More than a week after federal and provincial ministers made a deal with Wet’suwet’en hereditary chiefs protesting a natural gas pipeline, elected Wet’suwet’en leaders say they haven’t yet seen details of the deal, which will implement a 22-year-old Supreme Court of Canada decision over aboriginal rights and title in their region.
“We were excluded from the process,” said Wet’suwet’en First Nation Chief Maureen Luggi of the meetings held over three days between the hereditary chiefs and Indigenous-Crown Relations Minister Carolyn Bennett and her provincial B.C. counterpart Scott Fraser.
Luggi’s community is one of six Wet’suwet’en First Nations in northeastern British Columbia whose interests are entwined in both the landmark 1997 Delgamuukw decision and the Coastal GasLink pipeline, five of which have signed deals related to the $6.6 billion project.
After RCMP arrested several protesters on Feb. 6 at a blockade erected on a road used by Coastal GasLink to supply construction efforts, solidarity protests erupted across B.C. and at railways in Ontario and Quebec, bringing freight transportation to a standstill. The meetings with the hereditary chiefs aimed to resolve the crippling rail blockades held in protest against the pipeline.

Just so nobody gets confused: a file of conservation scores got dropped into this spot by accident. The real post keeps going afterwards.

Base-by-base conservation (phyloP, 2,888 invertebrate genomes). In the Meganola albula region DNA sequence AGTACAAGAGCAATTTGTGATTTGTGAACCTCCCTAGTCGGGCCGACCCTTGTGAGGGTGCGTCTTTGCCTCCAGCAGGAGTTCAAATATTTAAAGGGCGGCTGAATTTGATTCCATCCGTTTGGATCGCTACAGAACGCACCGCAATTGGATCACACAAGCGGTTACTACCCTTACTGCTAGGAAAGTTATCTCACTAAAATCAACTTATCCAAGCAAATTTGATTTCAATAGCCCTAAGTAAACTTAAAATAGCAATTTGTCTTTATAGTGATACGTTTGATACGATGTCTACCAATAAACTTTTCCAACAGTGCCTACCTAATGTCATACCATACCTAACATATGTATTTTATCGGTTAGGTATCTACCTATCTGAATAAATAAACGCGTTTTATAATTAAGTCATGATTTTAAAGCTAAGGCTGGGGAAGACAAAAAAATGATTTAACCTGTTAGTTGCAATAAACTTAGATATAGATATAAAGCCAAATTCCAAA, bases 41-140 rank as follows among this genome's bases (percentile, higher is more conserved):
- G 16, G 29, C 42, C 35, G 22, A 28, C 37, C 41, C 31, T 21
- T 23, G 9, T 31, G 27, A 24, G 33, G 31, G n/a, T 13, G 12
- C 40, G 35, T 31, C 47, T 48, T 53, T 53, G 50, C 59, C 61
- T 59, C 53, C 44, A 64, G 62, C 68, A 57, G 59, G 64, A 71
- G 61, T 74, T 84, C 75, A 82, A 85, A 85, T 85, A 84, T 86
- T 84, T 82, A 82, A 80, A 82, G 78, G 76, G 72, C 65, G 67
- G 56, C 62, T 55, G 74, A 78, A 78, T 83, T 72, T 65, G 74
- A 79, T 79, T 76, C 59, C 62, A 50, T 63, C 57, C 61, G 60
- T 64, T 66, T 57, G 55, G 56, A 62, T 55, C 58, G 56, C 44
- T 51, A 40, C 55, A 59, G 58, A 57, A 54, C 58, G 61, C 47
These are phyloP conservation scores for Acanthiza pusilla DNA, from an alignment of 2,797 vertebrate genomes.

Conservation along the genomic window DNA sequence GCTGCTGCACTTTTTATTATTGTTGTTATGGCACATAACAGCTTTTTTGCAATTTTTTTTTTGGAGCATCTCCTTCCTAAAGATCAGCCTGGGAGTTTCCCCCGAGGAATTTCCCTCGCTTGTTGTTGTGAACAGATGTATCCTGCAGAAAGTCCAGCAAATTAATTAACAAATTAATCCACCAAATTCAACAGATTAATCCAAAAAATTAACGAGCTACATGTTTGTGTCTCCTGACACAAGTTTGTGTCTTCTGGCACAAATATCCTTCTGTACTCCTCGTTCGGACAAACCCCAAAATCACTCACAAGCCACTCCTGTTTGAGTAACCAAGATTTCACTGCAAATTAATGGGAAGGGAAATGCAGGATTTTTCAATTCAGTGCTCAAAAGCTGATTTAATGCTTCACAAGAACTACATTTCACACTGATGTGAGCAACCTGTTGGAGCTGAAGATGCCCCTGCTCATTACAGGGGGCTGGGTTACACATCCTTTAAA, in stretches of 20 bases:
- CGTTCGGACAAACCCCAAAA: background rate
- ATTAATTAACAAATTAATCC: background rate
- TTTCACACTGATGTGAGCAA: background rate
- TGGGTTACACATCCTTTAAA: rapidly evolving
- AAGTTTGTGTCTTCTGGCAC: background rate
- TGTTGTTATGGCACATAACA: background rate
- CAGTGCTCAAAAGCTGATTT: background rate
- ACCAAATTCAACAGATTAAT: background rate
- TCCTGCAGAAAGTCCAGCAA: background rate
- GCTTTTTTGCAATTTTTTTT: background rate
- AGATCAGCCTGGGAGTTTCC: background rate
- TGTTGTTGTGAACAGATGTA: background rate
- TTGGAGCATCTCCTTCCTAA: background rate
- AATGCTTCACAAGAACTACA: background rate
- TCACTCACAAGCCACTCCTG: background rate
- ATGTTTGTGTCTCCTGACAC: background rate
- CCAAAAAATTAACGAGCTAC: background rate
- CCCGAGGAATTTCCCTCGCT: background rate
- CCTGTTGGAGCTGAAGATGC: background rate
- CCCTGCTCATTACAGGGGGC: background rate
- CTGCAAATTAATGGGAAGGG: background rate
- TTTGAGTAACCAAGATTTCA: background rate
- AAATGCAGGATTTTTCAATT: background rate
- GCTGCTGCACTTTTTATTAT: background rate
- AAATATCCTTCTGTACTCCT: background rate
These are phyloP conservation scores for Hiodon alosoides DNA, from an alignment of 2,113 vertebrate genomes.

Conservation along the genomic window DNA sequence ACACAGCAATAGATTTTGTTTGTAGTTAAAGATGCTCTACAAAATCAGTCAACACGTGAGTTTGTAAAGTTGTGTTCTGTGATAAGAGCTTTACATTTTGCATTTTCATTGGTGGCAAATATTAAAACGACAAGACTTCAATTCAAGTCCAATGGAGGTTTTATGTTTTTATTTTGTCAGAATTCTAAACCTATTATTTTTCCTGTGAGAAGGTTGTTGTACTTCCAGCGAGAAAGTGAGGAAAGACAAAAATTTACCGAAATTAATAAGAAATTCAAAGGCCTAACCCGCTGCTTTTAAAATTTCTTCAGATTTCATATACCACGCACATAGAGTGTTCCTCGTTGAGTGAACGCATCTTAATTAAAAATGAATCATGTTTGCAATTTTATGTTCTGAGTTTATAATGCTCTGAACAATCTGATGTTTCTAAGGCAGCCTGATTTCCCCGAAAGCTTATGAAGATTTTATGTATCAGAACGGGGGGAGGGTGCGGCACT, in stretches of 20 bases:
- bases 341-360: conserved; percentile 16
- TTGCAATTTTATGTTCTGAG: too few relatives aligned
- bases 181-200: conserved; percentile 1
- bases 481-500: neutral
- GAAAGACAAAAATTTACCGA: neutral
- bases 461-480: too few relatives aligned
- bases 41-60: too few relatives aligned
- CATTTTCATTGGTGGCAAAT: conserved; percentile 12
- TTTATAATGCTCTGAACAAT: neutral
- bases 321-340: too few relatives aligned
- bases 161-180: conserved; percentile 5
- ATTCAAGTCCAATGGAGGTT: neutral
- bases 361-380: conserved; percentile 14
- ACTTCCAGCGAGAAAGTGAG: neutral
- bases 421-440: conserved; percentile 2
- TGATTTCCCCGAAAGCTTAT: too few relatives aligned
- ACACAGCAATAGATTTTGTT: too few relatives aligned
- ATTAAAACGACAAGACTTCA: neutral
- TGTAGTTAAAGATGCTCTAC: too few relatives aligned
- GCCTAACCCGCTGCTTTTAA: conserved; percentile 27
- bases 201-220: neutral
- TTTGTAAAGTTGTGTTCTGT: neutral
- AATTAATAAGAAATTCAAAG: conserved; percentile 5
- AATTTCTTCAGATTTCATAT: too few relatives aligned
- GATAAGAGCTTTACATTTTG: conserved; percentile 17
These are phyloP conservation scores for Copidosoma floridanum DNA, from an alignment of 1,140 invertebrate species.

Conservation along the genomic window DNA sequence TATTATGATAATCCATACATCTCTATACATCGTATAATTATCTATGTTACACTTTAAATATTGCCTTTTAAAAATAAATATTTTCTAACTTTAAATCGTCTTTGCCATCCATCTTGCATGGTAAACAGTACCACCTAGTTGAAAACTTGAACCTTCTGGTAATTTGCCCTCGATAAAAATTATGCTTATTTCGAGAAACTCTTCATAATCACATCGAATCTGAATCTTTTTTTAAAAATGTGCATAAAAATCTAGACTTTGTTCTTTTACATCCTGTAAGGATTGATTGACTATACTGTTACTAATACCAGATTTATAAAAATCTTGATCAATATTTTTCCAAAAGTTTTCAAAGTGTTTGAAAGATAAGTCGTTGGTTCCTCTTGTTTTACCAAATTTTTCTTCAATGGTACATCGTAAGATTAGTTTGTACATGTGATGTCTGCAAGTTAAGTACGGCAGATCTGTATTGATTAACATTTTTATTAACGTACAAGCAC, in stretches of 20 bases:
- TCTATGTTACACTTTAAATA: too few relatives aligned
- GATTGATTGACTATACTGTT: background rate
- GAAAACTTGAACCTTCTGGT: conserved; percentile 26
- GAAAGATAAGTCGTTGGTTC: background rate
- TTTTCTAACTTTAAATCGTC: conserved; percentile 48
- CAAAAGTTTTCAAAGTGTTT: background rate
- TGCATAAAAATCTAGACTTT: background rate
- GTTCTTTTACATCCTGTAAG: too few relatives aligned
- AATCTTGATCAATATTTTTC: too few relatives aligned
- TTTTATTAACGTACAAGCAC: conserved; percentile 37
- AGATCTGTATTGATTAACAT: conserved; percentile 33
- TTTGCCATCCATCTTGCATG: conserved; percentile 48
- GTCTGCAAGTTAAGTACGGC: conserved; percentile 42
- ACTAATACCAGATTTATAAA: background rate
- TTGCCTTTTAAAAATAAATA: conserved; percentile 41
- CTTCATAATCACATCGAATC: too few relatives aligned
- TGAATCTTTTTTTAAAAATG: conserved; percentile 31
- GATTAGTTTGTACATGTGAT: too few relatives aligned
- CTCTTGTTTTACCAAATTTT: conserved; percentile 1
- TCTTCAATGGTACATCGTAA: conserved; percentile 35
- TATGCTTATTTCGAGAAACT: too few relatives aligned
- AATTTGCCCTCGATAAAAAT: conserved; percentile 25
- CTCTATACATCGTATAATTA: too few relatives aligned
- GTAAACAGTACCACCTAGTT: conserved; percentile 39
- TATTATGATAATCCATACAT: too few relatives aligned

This week, Luggi expects the Office of Wet’suwet’en hereditary chiefs will present her community with what she anticipates is a memorandum of understanding over asserting aboriginal land title recognized by the decades-old Delgamuukw decision, and resulting from the Bennett-Fraser meetings.
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